What does a gallon of gasoline, a plate of pasta, a loaf of bread or a gallon of milk have in common? They’ve all experienced a price decline over the past several months due to a drop in commodity prices – largely driven by aggressive speculation by traders. The market for oil, wheat, and milk has undergone a rapid transformation recently and the U.S. consumer stands to benefit from these changes into the future as fears of a European credit freeze and inability to structure a debt repayment plan that meets the requirements of the countries providing the bailout funds.
The Consumer Price Index (CPI) is tracked and prepared by the Bureau of Labor Statistics (BLS) and the most recent monthly report shows the seesaw nature of food and energy prices. Foods prices can vary widely depending upon where you live, but generally speaking the cost of food remains fairly consistent with a few exceptions. The biggest exception is weather and prolonged disruption of the growing season for wheat, soybean and corn. In the spring and summer too much rain is a big concern for getting the crop planted on time and in the late summer or early fall too much rain can be a real problem because its harvest time. So until we’re better able to control the weather – let alone actually predict the weather with any degree of accuracy – we’re at the mercy of Mother Nature.
Rain, Snow or Shine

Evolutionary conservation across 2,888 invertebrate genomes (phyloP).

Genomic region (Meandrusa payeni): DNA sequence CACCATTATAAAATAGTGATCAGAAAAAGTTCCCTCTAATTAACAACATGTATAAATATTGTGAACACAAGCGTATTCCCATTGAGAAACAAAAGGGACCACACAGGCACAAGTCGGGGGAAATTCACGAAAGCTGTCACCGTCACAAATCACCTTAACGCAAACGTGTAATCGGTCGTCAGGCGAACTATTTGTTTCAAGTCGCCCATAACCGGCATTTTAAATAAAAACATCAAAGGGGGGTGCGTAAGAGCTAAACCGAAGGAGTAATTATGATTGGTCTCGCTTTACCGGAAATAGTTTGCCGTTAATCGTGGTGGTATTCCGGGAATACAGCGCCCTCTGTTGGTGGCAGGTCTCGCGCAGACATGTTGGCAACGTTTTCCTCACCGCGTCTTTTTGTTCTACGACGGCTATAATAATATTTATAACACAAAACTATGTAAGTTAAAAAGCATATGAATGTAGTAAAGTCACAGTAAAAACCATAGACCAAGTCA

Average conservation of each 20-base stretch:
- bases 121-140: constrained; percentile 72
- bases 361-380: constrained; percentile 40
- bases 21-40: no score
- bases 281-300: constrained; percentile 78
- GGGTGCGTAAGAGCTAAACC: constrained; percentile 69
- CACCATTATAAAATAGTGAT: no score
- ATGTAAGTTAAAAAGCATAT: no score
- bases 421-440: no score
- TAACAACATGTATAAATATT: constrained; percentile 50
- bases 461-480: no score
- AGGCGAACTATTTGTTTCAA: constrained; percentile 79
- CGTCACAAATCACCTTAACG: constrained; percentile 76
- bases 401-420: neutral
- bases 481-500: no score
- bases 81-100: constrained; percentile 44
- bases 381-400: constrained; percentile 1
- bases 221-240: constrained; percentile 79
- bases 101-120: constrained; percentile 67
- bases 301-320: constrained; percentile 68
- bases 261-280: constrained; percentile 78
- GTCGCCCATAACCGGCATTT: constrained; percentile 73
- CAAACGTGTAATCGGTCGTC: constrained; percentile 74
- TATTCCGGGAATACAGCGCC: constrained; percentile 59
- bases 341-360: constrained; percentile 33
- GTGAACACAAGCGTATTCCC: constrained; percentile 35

Most consumers can appreciate how a random weather event can disrupt a harvest or delay a growing season – but few consumers realize the role that commodity speculation can play. A story in USA Today provides a good overview of other components that can impact pricing. The U.S. production of wheat and other grain products is historically one of the strongest and most reliable sources in the world. But even the U.S. is not immune to global influences – as recently as 2010 a bushel of wheat traded for less than $6 then rose steeply to $9 and has since fallen back again. Experts at the Farm Journal explain that any time a food product experiences a 50% increase in the cost of production, consumers can expect to see the retail price impacted at the grocery store.
As we’ve learned from and been conditioned by the oil companies – when a barrel of crude oil crosses the “magic” $100 a barrel mark we can expect to see prices at the pump exceed $4 a gallon. The strange thing is that when oil prices drop below $ 100, they have to really drop far below $100 and stay there for some time for the retail price of a gallon of gas to finally come down. The same price action is common with bread or milk or orange juice. Each of these food staples has an underlying commodity product that serves as a “price proxy” – whether we like it or even understand it. The U.S. Department of Agriculture (USDA) tracks data on food production and their data suggests that we can expect continued volatility in food prices.
Food for Thought
One of the drivers of wheat and corn prices in the U.S. markets is the ever-growing list of competing uses for wheat and corn – it’s not just food for our breakfast or dinner table anymore. The advent of biofuels has created a new and more lucrative, if not expensive use for wheat and corn. The U.S. Department of Energy’s National Renewable Energy Laboratory (NREL) has taken the lead on biofuels – which includes ethanol and biodiesel fuels for motor vehicles. Ethanol is produced from wheat or corn through a process called gasification which in turn results in a final product capable of powering vehicles that can burn E85-rated fuel. All of this creates a secondary market for wheat and corn – one that competes directly with putting price-competitive food products on our table.
The next time you’re in the grocery store looking at bread, cereal or pasta products – remember – the food you’re about to purchase could just as well be re-processed and placed in your vehicle’s gas tank and serve as another type of fuel.